By Dieter Holger
Wall Street Journal , November 29,2022
Straws, bottles and packaging made with captured greenhouse-gas are starting to reach commercial scale, offering a way for businesses making and using everyday products to reduce emissions contributing to global warming.
Locking up greenhouse gas in ingredients that go into products can be costly compared with petroleum-based options and presents hurdles to building out enough infrastructure to capture emissions. Even so, big companies are increasingly willing to pay a so-called green premium for products that help reduce their carbon footprints by seeking alternatives to plastic and other materials made with petroleum.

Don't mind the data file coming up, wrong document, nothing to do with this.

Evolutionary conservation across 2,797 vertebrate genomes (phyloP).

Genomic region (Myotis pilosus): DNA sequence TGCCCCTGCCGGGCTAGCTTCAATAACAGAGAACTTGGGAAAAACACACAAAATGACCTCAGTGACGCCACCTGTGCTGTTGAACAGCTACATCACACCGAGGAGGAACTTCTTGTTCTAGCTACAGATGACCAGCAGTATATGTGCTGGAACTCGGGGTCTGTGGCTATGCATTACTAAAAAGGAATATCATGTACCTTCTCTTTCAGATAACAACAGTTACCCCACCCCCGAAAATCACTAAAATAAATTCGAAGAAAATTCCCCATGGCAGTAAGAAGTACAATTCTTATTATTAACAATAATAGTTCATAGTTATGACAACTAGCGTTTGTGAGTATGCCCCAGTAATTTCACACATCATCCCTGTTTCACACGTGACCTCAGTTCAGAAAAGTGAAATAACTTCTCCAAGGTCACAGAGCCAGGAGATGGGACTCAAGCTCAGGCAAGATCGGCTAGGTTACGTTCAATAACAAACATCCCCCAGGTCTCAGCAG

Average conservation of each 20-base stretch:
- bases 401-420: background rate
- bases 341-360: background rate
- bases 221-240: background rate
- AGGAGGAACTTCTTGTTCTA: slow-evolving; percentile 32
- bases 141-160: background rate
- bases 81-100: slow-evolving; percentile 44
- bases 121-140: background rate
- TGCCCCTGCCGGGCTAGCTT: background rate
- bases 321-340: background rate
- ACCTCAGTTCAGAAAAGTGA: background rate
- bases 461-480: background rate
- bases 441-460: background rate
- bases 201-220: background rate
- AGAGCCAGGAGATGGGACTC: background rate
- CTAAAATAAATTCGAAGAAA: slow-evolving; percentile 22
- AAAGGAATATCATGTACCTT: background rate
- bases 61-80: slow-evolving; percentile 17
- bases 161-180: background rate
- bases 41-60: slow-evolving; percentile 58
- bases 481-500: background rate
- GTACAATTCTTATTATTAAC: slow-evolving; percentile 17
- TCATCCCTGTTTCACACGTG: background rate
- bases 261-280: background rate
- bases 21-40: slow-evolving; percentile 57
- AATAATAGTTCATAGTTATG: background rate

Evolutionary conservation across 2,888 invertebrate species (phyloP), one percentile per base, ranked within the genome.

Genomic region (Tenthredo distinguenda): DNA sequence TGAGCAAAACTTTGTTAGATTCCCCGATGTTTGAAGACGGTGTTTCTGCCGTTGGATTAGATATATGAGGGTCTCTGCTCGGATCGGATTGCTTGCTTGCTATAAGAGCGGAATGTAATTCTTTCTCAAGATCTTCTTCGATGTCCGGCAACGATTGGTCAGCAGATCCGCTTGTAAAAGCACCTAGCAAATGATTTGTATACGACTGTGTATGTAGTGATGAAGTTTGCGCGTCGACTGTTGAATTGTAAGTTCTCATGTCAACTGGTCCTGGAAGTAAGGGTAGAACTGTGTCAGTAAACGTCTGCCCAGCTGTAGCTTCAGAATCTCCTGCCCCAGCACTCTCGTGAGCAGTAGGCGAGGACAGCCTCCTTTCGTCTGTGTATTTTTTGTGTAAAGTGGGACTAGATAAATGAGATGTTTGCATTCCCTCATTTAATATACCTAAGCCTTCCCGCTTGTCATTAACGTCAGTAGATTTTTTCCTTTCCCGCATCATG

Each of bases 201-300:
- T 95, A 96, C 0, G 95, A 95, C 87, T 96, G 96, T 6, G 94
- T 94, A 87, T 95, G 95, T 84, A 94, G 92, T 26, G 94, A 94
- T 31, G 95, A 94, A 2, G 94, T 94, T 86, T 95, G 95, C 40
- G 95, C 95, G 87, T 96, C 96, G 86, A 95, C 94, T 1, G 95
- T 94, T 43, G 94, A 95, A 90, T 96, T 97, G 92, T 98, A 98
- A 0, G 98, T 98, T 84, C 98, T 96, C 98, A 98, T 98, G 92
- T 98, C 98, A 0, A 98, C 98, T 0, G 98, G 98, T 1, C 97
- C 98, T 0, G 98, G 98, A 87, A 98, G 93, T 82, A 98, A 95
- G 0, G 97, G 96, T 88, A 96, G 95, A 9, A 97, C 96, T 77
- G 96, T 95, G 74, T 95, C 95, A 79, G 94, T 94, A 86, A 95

Origin Materials Inc. and Newlight Technologies Inc. are trying to meet that demand by bringing factories online that use captured emissions to manufacture materials used to make products including clothes, tires and plastic bottles. The two companies have signed deals with Target Corp., Ford Motor Co. and other companies hoping to reduce emissions in supply chains and from the use of their goods.
“If we could use carbon emissions as a resource to create useful products, then potentially we could create a consumer-driven pathway to reducing carbon in the air,” said Newlight Chief Executive Mark Herrema. Sourcing and transporting raw inputs and captured CO2 are crucial to a product’s so-called carbon-negative credentials, meaning more CO2 is stored than created.